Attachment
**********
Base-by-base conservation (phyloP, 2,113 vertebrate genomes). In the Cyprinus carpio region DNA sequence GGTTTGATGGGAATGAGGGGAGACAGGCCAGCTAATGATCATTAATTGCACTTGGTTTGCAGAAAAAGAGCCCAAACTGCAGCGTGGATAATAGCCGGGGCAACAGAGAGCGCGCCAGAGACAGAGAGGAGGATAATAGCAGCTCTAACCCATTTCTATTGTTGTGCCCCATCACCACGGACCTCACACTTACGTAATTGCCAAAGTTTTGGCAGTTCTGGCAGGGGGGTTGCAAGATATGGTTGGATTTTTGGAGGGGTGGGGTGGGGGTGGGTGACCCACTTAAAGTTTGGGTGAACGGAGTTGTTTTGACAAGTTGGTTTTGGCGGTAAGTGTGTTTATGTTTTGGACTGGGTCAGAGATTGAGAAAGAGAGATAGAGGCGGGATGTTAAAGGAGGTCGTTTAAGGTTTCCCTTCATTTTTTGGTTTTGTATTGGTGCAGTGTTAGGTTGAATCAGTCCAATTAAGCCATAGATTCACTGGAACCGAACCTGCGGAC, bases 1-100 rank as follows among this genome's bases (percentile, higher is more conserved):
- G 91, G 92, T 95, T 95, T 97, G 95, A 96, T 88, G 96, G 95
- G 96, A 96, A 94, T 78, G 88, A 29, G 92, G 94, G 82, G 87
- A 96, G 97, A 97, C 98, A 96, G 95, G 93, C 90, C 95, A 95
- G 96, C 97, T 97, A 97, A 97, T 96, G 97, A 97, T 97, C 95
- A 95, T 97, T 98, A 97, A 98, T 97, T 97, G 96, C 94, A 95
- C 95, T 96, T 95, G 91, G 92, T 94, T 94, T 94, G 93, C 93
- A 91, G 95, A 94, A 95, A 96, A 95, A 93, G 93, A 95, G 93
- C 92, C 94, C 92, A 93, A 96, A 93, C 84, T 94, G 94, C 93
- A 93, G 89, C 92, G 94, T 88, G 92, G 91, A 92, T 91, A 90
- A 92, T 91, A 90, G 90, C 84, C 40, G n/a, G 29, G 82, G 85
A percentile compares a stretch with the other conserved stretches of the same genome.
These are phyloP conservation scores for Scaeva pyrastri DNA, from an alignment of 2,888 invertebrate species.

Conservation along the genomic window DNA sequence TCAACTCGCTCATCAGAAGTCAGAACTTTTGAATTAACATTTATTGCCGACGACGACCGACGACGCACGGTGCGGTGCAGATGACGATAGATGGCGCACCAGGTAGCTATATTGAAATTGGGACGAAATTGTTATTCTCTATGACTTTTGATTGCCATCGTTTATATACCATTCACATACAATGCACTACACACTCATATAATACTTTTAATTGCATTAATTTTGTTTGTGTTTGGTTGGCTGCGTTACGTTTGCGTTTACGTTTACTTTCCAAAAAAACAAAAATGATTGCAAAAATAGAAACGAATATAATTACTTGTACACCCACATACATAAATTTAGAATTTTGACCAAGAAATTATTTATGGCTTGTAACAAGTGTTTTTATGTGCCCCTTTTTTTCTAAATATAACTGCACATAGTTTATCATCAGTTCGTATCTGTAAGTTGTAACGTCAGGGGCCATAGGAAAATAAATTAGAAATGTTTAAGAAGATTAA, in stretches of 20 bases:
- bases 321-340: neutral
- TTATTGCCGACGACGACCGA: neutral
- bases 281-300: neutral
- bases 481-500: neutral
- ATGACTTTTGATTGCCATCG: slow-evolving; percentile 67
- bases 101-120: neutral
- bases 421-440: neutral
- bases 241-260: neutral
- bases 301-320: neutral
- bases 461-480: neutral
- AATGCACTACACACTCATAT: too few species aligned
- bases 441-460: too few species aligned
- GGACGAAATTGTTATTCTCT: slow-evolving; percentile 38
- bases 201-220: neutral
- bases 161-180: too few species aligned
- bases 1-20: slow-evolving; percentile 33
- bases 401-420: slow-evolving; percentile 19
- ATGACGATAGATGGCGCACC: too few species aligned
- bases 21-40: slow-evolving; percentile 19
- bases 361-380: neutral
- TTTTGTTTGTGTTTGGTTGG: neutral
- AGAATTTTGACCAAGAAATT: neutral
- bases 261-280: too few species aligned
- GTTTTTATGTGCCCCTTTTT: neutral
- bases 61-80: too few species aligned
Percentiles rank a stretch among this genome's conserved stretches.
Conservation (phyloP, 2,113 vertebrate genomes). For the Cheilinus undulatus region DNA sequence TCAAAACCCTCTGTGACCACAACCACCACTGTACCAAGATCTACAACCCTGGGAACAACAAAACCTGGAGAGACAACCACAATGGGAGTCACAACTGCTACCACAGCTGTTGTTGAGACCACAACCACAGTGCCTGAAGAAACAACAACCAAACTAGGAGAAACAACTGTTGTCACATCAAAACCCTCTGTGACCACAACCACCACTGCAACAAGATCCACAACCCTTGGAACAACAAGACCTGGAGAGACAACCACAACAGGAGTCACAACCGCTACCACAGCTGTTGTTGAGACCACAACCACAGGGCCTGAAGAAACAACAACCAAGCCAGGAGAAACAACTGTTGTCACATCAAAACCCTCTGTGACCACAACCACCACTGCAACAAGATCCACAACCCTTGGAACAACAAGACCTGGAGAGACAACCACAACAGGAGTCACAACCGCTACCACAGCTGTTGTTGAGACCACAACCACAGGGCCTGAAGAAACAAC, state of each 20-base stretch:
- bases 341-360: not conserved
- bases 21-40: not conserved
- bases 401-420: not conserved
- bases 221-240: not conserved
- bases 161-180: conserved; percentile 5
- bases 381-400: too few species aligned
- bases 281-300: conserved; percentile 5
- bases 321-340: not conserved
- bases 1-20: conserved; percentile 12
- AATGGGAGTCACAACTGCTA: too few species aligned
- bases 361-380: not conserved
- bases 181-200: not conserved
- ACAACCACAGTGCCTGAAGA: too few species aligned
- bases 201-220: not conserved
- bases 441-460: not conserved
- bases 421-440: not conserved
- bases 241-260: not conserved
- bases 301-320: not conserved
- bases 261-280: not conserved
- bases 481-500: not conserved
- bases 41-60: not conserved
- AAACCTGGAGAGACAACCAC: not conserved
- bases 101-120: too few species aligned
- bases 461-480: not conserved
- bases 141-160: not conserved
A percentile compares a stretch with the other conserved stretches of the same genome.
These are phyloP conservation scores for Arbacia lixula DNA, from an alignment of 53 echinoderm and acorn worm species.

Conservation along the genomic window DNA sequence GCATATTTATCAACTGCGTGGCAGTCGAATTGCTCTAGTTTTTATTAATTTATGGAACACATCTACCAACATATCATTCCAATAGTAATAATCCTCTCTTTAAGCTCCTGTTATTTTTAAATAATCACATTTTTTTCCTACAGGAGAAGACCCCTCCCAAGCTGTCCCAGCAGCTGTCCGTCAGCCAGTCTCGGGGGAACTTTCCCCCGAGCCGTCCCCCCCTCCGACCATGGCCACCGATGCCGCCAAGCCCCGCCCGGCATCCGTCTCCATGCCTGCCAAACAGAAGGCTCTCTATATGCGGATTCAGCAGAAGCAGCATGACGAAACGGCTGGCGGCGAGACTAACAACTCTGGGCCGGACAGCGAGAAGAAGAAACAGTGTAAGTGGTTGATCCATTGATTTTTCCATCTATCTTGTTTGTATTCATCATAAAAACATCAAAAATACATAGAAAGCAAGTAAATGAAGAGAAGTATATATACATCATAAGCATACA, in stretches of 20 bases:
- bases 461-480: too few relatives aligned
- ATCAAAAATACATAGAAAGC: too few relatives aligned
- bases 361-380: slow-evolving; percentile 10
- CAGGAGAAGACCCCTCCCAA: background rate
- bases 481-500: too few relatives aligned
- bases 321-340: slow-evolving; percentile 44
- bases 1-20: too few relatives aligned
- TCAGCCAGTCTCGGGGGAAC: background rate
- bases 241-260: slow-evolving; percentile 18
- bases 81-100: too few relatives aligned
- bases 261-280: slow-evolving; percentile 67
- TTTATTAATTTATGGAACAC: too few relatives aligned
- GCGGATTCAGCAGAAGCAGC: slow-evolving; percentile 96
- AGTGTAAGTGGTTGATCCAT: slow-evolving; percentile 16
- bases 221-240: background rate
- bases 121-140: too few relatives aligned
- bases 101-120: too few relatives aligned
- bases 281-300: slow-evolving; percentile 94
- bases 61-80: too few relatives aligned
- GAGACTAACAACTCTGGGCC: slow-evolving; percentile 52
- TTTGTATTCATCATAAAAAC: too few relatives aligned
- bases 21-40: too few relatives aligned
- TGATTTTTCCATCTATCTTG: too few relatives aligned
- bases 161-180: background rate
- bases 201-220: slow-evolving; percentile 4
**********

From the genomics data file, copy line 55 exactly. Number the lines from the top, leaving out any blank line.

- bases 201-220: not conserved